While the U.S., China, Japan and other countries have laid out, or even achieved, exascale supercomputing goals, the European continent has been less clear on its own path.
Momentum is building, however, as the EuroHPC Joint Undertaking (JU) has taken first steps to establish the future site for Europe’s first exascale system and how it will be funded. The EuroHPC JU sent out a call for proposals to sites that might host Europe’s first exascale supercomputer, which the organization believes can be acquired in 2022.
Under proposal terms, EuroHPC will cover half of system acquisition costs and up to half of the operating costs of the system. All site infrastructure and building costs will be on the hosting site but EuroHPC can wrap some of the site preparation and adaption costs into the TCO to be covered by EuroHPC.
The straightforward goal, according to EuroHPC, is to build “a capability system with an aggregated performance level capable of executing at least one exaflop of sustained performance measured using Linpack benchmark” and one that covers the needs of a wide range of applications “in particular, grand challenge applications that demonstrably require the capability usage of the supercomputer, i.e., using simultaneously a large part of the resources of the system.”
Another important target is to be able to “perform at least a Level 1 measurement quality for a Top 500 submission” and centers will be expected to provide their own configuration specs, including types of nodes (with or without accelerators, high memory nodes, etc.) along with the proposed memory, storage, and network architecture along with how those are distributed throughout the system. In addition, competing sites will need to take those node counts and provide expected sustained Linpack numbers and performance expectations for the domain areas.
The 2022 timeframe to acquire a system (with delivery by mid-2023) is rapidly approaching. Applications are due by February but EuroHPC has also said that there submissions can include exascale paths versus straight systems, including prototype machines.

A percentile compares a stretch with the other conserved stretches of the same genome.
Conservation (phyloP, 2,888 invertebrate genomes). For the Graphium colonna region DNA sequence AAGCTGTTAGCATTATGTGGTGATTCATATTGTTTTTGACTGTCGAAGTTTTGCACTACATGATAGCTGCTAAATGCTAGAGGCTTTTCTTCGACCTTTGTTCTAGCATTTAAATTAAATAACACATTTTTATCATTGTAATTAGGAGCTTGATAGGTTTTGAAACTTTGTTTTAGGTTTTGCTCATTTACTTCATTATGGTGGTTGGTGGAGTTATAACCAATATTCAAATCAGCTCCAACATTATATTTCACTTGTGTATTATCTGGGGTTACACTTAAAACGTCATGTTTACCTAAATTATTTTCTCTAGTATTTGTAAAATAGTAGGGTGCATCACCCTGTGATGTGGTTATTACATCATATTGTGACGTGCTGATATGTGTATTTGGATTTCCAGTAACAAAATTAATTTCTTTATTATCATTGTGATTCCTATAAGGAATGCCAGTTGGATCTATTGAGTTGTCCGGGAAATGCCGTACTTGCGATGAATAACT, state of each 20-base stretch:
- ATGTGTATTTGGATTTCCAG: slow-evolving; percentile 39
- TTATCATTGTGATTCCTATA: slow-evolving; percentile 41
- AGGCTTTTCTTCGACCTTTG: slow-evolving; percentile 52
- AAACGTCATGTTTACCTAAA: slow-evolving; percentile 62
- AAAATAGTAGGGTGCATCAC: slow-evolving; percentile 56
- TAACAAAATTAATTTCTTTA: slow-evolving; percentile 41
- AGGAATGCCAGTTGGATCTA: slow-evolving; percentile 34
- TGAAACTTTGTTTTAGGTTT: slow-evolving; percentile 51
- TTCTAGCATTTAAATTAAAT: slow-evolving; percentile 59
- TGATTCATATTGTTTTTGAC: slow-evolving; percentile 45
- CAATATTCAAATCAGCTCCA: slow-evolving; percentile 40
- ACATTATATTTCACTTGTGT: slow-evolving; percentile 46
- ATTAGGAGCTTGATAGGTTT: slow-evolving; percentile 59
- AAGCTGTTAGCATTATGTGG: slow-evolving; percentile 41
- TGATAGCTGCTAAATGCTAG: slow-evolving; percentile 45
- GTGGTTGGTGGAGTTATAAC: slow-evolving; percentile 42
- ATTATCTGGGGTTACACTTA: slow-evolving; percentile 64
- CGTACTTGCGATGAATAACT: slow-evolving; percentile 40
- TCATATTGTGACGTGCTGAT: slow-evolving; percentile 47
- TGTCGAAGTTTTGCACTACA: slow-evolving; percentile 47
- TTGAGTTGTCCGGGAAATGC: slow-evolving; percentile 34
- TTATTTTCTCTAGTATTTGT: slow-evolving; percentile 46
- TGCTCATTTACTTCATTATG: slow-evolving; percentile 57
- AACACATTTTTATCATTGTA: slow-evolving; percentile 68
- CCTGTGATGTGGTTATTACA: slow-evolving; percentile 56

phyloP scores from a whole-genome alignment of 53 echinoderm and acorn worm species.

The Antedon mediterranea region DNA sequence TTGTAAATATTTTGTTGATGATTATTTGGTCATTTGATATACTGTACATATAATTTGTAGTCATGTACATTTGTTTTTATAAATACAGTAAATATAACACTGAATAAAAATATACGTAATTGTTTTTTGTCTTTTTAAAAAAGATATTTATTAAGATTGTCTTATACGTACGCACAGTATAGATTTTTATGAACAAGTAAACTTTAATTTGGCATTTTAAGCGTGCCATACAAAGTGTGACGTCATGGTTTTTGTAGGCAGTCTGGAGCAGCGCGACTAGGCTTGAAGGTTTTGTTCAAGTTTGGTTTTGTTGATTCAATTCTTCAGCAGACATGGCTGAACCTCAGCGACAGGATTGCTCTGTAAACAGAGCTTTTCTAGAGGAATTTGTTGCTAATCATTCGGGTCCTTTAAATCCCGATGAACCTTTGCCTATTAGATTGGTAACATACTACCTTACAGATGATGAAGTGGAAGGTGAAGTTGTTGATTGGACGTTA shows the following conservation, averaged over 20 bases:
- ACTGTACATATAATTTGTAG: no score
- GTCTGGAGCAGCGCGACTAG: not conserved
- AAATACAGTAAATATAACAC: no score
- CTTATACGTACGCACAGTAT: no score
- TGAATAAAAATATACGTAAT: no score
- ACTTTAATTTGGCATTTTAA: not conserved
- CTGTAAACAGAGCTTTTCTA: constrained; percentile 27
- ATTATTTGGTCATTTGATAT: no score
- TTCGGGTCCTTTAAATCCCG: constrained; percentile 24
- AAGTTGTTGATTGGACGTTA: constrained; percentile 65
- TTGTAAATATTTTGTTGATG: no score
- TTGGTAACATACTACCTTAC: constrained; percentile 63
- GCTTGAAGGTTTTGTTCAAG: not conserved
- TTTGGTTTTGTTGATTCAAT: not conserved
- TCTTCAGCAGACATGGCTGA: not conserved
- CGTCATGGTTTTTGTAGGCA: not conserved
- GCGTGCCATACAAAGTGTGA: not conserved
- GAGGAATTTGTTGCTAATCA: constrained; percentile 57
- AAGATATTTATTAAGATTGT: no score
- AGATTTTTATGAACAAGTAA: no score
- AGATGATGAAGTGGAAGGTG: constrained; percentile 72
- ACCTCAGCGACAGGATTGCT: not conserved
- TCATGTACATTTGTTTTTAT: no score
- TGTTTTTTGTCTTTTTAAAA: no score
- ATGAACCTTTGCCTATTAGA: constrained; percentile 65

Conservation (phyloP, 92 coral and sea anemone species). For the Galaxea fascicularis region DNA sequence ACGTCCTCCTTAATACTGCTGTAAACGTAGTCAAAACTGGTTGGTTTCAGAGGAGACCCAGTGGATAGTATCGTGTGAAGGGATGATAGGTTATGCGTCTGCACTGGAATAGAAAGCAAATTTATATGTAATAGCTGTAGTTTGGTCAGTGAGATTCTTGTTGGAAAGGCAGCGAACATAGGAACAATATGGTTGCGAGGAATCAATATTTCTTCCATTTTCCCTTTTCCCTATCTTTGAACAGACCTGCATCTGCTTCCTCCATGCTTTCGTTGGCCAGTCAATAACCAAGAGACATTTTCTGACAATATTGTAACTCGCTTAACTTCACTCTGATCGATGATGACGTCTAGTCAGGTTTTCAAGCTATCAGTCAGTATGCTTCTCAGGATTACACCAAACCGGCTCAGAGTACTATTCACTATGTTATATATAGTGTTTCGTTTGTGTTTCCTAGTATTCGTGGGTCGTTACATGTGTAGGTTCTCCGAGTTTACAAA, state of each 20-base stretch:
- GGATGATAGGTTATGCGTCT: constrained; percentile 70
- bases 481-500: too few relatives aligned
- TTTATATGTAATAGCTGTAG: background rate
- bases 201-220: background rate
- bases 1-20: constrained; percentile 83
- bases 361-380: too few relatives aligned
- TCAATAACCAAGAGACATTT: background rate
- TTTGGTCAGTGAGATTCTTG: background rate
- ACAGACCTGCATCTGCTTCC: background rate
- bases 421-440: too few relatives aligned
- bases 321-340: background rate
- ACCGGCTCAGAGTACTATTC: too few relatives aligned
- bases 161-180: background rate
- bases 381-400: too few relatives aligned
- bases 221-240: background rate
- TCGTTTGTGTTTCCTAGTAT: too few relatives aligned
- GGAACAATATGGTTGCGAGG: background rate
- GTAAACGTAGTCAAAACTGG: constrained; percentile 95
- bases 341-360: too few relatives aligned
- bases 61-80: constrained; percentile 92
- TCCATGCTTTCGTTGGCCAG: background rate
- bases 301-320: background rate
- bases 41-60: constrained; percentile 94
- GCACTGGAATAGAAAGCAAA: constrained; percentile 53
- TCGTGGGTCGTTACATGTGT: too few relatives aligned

According to the call, “interested hosting entities may also include in their application an optional system targeting the development of an advanced experimental platform towards exascale systems. The goal of such a platform shall be to develop an exploratory supercomputing infrastructure for the development, integration, testing, and co-design of a wide range of European technologies suitable to be part of the future European exascale systems. The development, installation and operating costs of such platform should be marginal to the overall cost of the proposal.”
To date the EuroHPC JU has already procured seven supercomputers, located across Europe. Five petascale supercomputers: Vega in Slovenia, MeluXina in Luxembourg, Discoverer in Bulgaria, Karolina in the Czech Republic and Deucalion in Portugal, as well as two EuroHPC pre-exascale supercomputers LUMI in Finland, Leonardo in Italy. The procurement of the third EuroHPC pre-exascale supercomputer, MareNostrum5 in Spain, is on-going.
In case the hosting entity decides to include such optional system in their application and its application selected, any grant that will be established to cover the operating costs of each individual EuroHPC supercomputer, may also include a part cover up to 50% of the eligible costs for the development of the advanced experimental platform towards exascale. The maximum costs cannot exceed 6% of the overall TCO of the EuroHPC supercomputer.
Only existing, robust sites can apply with such a short deadline as required information includes details from past Top 500 class system experiences.
Sites will have to have in place power capacity in the 20-25MW range, along with UPS power to cover other system elements (storage, networking) and ample air or liquid cooling capabilities within at least 700 square meters of raised floor space.
Centers contending for Europe’s first exascale system will also be ranked by a number of broader factors, including expected TCO of the system in the context of importance of applications, experience of sites in managing large systems, overall physical and IT support infrastructure, and willingness to work with EuroHPC JU users. These sites will have to provide details for their PUE over the last year for existing systems, depreciation details for the facility, and current electricity pricing, along with the number of staff currently required (and expected) to run a future exascale system.
EuroHPC JU says any hosting site must meet the baseline requirements in time for the anticipated delivery time of June 2023. If that delivery time is met, it is conceivable we could see Europe’s first exascale system on the Top 500 in November 2023.